Regional cooperation vital for fighting illegal, unreported and unregulated fishing

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HONIARA The cooperative work between the Pacific Islands Forum Fisheries Agency (FFA) member countries is vital in the fight against the Illegal, Unreported, and Unregulated (IUU), says the Deputy Director General Wez Norris.

Mr Norris says cooperation is one of the biggest determinants of sustainable fishing in the Pacific region.

He says, without cooperation none of the successes of operations against IUU fishing in the Pacific region would have been achieved.

“There is no other international cooperation in fisheries on this sort of scale that we’re aware of.

“Again, it comes down to a very long history of Pacific countries working together in cooperative fisheries management that really makes it work,” the deputy director general of the region’s biggest fisheries network says.

Wez Norris, FFA Deputy Director believes regional cooperation is the key to sustainable fishing in the Pacific

Norris explains two critical factors in the Pacific region leads to the small island developing states (SIDS) coming together to have such high impact operations against IUU.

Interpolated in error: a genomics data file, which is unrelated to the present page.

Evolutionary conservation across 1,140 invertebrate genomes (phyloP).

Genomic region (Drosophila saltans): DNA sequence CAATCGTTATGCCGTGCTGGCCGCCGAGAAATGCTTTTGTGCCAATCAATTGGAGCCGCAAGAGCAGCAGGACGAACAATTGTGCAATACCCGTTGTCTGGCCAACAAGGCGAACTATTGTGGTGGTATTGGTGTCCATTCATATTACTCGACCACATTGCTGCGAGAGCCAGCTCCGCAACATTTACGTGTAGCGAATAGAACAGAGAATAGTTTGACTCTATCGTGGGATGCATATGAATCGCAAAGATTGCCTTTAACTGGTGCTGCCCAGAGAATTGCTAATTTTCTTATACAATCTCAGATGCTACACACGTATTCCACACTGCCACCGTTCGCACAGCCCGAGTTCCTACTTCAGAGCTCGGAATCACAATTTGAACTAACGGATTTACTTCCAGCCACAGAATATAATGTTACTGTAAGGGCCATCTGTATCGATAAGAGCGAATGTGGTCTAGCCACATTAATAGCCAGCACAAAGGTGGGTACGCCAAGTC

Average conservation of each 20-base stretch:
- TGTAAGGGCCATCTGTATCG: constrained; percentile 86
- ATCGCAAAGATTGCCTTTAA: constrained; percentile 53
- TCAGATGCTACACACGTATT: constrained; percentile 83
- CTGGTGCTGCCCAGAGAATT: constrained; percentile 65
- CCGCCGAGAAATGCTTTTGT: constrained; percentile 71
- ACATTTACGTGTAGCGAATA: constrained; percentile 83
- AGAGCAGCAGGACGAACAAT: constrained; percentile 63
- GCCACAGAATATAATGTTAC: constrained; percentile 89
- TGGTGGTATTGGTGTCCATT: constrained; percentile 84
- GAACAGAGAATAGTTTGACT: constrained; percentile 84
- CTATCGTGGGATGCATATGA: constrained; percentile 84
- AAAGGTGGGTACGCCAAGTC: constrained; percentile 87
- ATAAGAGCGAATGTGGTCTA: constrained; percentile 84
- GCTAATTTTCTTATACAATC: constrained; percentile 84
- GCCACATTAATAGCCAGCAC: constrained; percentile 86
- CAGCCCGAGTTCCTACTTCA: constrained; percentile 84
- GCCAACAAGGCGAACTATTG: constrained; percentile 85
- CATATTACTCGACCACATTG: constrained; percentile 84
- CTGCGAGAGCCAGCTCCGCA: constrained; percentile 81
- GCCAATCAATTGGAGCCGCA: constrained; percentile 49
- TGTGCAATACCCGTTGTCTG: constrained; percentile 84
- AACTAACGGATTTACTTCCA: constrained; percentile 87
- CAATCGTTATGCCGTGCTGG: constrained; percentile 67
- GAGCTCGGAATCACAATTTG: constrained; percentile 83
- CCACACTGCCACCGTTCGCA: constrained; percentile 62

Firstly, are the co-operative operations between SIDS, including the Tui Moana (covering the Polynesian countries), Rai Balang (the Micronesian states), Island Chief (Melanesian countries), and Operation Kurukuru, which covers the whole of the Pacific region.

Norris says this cooperation between SIDS would not work without each country freely and openly sharing its information with each other and with partner organisations, including the FFA..

The second critical factor in the fight against IUU is the support FFA receives from the quadrilateral surveillance providers: Australia, New Zealand, France and the United States.

“There is no other international cooperation in fisheries on this sort of scale that we’re aware of, “ Norris says.

“Again, it comes down to a very long history of these countries working together on fisheries management that really makes it work.

“The combination of having that open relationship amongst the countries then having a supportive role that the secretariat can play through the Regional Fisheries Surveillance Centre {RFSC) is critical”.

Phil Rowe who is the Surveillance Training and Liaison Officer at the RFSC also stresses the importance of cooperation.

Mr Rowe says, without the regional partners, they would not be able to combat IUU.

“Without our regional partners, we can’t conduct the operations and we won’t be out there looking for illegal fishing activity.

“So it’s vitally important that we get support from all those concerned,” Rowe says.

Author: Ronald Toitoona

BA Journalism & Political Science